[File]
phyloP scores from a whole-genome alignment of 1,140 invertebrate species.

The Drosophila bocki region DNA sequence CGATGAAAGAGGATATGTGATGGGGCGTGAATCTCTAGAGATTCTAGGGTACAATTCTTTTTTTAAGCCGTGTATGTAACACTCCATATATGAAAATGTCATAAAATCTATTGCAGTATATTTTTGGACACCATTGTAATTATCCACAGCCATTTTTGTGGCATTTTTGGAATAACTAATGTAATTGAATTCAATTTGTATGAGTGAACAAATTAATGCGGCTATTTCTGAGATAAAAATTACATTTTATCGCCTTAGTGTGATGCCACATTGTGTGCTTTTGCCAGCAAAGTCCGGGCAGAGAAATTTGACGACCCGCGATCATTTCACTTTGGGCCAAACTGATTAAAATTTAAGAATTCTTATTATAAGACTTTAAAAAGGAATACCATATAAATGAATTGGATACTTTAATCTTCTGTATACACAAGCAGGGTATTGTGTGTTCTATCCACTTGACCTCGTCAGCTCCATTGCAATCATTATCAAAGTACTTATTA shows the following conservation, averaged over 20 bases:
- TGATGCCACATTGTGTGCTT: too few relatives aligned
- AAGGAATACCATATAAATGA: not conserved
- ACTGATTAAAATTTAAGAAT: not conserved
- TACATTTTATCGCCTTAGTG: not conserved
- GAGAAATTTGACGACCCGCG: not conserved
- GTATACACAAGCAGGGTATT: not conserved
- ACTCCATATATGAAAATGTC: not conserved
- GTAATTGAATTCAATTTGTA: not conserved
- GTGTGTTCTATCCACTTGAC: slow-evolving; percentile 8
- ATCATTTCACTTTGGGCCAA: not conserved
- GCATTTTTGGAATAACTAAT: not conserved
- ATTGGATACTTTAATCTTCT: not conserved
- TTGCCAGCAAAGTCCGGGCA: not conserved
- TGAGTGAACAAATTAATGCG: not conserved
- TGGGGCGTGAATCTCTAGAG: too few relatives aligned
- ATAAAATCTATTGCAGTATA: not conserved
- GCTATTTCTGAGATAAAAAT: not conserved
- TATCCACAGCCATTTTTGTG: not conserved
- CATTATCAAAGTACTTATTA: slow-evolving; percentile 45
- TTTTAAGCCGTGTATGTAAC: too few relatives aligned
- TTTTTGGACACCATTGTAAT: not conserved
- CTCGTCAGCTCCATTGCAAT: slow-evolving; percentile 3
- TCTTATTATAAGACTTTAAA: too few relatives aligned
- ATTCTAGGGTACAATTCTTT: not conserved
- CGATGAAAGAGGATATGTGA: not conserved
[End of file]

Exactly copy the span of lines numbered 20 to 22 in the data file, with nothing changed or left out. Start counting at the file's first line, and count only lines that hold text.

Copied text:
- TATCCACAGCCATTTTTGTG: not conserved
- CATTATCAAAGTACTTATTA: slow-evolving; percentile 45
- TTTTAAGCCGTGTATGTAAC: too few relatives aligned